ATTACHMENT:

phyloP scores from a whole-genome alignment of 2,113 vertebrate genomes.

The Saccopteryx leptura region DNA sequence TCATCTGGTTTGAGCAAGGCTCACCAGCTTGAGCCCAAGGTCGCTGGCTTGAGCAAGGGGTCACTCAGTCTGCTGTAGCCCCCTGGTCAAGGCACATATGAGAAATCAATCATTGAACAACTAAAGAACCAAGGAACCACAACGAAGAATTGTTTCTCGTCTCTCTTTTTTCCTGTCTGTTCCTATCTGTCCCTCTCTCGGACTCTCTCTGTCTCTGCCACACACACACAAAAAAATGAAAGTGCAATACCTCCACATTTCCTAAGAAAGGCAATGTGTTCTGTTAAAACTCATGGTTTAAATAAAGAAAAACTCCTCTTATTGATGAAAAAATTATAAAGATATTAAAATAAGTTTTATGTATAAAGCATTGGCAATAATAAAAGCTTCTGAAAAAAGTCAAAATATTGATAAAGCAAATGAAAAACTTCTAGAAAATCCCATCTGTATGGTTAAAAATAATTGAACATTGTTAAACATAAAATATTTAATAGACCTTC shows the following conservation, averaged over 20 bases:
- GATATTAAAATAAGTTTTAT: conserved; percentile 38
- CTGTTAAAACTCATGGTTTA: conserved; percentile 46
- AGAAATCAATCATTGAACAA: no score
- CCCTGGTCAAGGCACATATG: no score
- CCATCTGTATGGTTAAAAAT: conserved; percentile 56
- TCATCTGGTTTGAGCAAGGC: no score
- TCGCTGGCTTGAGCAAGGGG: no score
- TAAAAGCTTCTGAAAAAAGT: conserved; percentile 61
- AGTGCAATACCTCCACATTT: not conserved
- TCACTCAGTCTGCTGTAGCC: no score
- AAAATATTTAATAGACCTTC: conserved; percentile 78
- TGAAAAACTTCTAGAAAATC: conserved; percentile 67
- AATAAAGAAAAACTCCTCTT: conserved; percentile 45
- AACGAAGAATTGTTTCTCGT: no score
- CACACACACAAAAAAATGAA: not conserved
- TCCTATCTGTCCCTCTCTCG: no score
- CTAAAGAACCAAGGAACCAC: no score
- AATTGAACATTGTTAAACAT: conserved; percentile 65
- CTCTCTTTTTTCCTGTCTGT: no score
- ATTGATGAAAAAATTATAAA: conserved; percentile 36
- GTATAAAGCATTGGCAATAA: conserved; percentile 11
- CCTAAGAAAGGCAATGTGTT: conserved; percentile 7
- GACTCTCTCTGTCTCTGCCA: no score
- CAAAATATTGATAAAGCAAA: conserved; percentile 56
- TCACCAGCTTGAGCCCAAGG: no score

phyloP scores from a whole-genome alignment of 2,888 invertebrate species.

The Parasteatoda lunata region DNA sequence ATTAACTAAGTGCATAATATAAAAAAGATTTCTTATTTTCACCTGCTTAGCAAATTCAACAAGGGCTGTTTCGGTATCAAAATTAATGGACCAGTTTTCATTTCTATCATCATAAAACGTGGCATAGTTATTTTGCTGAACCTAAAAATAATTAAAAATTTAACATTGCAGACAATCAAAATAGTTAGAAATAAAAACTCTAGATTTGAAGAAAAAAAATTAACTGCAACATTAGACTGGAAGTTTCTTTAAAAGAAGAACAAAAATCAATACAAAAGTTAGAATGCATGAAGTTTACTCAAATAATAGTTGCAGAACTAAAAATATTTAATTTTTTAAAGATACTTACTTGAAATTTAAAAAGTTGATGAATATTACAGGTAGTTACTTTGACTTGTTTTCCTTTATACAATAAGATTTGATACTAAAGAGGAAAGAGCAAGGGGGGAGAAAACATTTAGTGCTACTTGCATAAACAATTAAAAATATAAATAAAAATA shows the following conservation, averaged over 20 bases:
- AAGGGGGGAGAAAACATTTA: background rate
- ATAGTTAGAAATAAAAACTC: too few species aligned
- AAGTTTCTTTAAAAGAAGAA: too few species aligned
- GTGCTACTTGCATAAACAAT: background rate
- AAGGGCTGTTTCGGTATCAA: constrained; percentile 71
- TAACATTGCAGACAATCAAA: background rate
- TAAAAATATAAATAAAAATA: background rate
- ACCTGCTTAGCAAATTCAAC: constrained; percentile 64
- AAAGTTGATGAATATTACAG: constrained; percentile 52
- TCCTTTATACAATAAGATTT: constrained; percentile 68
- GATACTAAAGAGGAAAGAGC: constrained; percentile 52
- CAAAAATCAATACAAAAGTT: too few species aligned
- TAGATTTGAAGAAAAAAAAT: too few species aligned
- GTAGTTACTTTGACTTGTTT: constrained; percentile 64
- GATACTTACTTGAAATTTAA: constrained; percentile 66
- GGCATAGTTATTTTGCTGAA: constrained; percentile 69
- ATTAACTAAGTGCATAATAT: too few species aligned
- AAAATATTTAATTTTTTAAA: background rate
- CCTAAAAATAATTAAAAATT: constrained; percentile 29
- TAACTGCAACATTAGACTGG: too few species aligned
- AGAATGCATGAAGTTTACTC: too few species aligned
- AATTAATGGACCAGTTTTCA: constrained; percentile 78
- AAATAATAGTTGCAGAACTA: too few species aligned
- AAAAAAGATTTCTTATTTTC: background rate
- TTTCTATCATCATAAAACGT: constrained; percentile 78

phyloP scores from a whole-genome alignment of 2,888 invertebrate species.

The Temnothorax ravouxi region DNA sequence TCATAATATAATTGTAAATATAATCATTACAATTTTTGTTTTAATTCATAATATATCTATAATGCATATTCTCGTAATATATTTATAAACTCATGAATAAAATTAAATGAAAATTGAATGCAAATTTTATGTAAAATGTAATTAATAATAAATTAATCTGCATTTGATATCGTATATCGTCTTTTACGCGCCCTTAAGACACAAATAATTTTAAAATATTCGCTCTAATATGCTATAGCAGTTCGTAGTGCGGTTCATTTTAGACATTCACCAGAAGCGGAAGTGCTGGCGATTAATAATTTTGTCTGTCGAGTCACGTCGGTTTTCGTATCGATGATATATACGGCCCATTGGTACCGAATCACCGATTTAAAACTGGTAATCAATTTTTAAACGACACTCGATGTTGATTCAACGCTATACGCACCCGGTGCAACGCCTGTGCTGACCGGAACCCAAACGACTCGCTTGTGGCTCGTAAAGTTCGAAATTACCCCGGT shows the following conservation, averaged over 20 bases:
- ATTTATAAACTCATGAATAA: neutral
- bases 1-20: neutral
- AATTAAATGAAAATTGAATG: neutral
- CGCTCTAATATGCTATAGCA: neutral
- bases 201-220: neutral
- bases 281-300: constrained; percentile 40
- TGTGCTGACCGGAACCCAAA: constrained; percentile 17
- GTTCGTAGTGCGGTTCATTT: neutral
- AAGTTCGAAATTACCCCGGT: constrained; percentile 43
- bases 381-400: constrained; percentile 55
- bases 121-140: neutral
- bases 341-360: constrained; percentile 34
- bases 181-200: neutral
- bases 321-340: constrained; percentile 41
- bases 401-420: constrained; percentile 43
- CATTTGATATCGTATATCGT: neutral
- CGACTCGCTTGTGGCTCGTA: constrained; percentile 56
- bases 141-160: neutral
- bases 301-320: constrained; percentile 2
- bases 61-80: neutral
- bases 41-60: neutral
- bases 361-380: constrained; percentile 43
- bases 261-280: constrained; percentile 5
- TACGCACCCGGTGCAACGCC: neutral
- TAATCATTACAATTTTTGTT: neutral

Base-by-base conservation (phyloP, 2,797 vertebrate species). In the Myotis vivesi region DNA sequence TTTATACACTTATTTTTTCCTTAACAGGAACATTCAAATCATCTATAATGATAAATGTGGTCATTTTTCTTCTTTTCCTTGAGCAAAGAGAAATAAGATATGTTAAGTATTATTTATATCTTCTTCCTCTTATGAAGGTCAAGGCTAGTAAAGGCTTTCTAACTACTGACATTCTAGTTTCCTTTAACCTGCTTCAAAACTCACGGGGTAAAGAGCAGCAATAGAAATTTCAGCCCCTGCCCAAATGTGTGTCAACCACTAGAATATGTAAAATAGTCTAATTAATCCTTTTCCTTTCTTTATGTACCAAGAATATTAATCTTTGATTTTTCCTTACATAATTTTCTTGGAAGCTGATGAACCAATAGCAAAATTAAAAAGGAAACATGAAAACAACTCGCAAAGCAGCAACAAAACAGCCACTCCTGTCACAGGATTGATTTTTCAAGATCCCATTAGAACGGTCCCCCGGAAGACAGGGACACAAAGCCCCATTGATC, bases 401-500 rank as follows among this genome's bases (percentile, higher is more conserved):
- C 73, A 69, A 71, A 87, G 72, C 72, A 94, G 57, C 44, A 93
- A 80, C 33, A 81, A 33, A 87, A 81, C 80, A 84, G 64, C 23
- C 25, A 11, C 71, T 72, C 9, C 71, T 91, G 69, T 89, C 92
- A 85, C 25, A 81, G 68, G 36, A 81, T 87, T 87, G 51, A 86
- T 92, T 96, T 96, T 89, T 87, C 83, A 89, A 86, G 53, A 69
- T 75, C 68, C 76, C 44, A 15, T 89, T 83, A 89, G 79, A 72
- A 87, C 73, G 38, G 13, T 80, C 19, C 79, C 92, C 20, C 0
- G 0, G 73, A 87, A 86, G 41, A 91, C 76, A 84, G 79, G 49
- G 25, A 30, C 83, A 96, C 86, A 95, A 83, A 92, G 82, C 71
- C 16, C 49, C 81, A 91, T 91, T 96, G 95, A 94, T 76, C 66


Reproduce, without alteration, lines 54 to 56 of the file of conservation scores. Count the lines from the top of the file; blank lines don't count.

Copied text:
- TTTCTATCATCATAAAACGT: constrained; percentile 78

phyloP scores from a whole-genome alignment of 2,888 invertebrate species.

The Temnothorax ravouxi region DNA sequence TCATAATATAATTGTAAATATAATCATTACAATTTTTGTTTTAATTCATAATATATCTATAATGCATATTCTCGTAATATATTTATAAACTCATGAATAAAATTAAATGAAAATTGAATGCAAATTTTATGTAAAATGTAATTAATAATAAATTAATCTGCATTTGATATCGTATATCGTCTTTTACGCGCCCTTAAGACACAAATAATTTTAAAATATTCGCTCTAATATGCTATAGCAGTTCGTAGTGCGGTTCATTTTAGACATTCACCAGAAGCGGAAGTGCTGGCGATTAATAATTTTGTCTGTCGAGTCACGTCGGTTTTCGTATCGATGATATATACGGCCCATTGGTACCGAATCACCGATTTAAAACTGGTAATCAATTTTTAAACGACACTCGATGTTGATTCAACGCTATACGCACCCGGTGCAACGCCTGTGCTGACCGGAACCCAAACGACTCGCTTGTGGCTCGTAAAGTTCGAAATTACCCCGGT shows the following conservation, averaged over 20 bases: